Exercise “Crossing out”

A good effect is given by “crossing out. For this exercise it is necessary to prepare sheets with any accessible to the child texts, printed in large print. The child is given a task (say, cross out the letter A) and within three minutes does it. The meaning of the task is not “cross out as many letters as possible,” but “don’t miss a single one.

Later, it is possible to complicate the task. For example, “You may cross out A in red and B in green. Or, “You may cross out A and circle B.”

The rules are .

You can take a child’s magazine if you have read it, but not a book – you can’t draw on a book.
You should not write down the task – the child must keep it in mind.
The letters should be changed. It is good to give “rare” letters from time to time: F, Ъ, Sch, etc.
It is necessary to cross out every day for 3 minutes, it is better to buy an hourglass for this purpose.

Reading Comprehension
It is not uncommon for a teacher to complain that a child reads at a good speed but cannot answer elementary questions about the text. This happens because the student reads thoughtlessly, “on automatic”. This, of course, should be avoided. And help teach to read consciously can be games and entertaining exercises. Some of them see below.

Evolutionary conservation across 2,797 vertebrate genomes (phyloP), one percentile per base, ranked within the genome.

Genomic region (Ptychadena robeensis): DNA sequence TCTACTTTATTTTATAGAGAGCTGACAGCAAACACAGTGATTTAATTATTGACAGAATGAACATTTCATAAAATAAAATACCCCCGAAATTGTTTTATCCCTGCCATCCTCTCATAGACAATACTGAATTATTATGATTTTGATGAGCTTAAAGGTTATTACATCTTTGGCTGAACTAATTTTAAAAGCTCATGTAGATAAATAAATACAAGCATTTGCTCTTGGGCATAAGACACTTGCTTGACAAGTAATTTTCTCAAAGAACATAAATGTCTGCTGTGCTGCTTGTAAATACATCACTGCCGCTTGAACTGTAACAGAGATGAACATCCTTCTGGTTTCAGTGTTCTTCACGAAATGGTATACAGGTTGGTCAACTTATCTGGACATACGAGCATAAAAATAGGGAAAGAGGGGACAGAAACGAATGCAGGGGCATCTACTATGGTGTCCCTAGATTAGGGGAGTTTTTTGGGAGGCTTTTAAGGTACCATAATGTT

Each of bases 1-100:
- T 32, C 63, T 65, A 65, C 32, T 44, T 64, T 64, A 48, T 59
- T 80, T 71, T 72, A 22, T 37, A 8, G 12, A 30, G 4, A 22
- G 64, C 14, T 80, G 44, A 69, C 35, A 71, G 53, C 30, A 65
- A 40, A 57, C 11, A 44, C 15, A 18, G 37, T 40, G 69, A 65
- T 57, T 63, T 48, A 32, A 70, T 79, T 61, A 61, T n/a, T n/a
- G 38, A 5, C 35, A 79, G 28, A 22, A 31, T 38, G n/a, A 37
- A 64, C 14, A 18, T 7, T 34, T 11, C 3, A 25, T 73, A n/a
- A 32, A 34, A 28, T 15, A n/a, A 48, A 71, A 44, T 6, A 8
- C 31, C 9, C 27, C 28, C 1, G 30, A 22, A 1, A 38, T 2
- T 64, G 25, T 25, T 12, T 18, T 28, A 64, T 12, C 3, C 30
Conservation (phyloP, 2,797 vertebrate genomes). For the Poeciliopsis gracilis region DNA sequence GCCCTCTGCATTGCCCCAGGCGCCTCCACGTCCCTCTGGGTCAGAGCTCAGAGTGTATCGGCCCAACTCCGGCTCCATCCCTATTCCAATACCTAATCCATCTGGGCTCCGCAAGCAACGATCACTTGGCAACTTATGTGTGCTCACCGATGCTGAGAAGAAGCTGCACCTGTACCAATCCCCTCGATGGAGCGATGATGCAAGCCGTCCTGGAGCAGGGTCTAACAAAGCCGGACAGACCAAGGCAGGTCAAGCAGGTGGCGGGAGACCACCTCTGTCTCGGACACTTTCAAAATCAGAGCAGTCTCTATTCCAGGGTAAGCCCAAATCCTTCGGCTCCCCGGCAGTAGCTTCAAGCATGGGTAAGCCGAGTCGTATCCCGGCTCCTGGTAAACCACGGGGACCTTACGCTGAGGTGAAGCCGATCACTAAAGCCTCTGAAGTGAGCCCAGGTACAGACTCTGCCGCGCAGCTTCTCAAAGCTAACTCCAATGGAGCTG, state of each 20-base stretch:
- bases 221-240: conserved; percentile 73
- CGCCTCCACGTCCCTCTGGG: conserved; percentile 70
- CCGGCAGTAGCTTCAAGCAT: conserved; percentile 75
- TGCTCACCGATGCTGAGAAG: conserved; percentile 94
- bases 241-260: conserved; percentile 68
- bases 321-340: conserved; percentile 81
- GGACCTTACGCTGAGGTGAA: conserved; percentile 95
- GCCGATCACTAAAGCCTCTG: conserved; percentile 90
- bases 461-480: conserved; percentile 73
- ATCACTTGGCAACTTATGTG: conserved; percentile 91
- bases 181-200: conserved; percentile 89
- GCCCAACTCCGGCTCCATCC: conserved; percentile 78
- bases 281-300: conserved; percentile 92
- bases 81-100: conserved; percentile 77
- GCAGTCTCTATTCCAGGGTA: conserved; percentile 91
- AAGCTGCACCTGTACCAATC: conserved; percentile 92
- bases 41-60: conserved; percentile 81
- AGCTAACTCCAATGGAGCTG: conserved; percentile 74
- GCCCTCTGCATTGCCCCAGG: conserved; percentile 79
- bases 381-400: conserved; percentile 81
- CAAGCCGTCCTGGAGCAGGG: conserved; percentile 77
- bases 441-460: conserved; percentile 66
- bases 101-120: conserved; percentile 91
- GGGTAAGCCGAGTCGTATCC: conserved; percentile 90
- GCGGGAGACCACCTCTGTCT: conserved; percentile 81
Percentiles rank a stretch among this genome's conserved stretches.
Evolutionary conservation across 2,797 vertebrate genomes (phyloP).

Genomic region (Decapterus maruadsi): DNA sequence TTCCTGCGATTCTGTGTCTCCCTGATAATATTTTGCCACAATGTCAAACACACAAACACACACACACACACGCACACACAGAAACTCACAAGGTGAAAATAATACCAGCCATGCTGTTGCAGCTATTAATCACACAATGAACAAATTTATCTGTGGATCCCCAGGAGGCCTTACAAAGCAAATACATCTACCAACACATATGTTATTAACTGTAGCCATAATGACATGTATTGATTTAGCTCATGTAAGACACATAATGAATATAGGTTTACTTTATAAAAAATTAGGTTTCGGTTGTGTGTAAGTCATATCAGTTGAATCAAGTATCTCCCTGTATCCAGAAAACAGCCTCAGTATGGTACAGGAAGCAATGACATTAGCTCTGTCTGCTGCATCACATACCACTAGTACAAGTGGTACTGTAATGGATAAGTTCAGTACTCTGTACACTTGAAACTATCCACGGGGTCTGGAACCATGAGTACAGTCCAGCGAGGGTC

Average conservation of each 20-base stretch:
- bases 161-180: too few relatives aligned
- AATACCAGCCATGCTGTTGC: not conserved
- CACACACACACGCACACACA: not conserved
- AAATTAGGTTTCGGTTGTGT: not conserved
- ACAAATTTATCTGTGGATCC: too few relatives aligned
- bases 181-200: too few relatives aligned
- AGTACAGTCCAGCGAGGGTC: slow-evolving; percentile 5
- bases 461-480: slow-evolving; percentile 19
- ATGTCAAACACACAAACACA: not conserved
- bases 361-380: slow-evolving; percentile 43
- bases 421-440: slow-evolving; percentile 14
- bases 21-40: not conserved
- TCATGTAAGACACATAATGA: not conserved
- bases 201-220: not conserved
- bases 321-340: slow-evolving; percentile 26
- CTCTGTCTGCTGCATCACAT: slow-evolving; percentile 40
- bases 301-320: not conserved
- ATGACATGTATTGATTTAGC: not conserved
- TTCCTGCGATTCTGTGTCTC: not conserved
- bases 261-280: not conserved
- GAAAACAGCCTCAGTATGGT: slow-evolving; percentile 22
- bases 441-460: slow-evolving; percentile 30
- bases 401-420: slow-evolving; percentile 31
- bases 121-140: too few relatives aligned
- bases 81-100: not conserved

Most of these games with cards. All games in this group are suitable for activities alone or in pairs with an adult. The exception is “Typewriter,” usually this game involves the whole class, sometimes even the teacher.

Exercise “Tarabar language”.

“A scientist was learning a gibberish language, and he wrote down the words on cards. But here’s the problem! – All the cards got mixed up. Help the professor to put the cards with the words into piles: put all the same words in one pile.”

For the game you have to prepare several groups of cards with pseudo words: 5-7 pieces each. Pseudowords should differ slightly – by one or two letters, the order of letters, etc. For example, you can use such “gibberish words”: “SHURBURKA”, “SHURBURGA”, “SHURBURGA”, “SHUBRURKA”, “SHUBRUKRA”, etc.

The game develops spelling sharpness, in addition, it is one of the simple and fun ways to improve your reading technique.

Exercise “Letter in a Bottle.”

An old and well-known game, which, nevertheless, is very liked by elementary school students and has a great effect: it improves spelling sharpness, expands the vocabulary, develops attention, ingenuity, creativity and the ability to understand other people.

In addition, the teacher can solve specific learning objectives, for example, to practice the spelling of doubtful consonants or Ъ and ь and offer to review the Then it is necessary to skip the corresponding letters, and give children the task not to read, but to finish writing the words.

“A bottle was fished out of the sea, and in it – no, not lemonade! – A real letter that someone sent us. Could it be children from a distant island? Or perhaps sailors in distress? We need to find out what’s in the letter, but – here’s the trouble! – many of the words are damaged by the water. Still, you and I will try to make out what is written here, in case someone urgently needs help!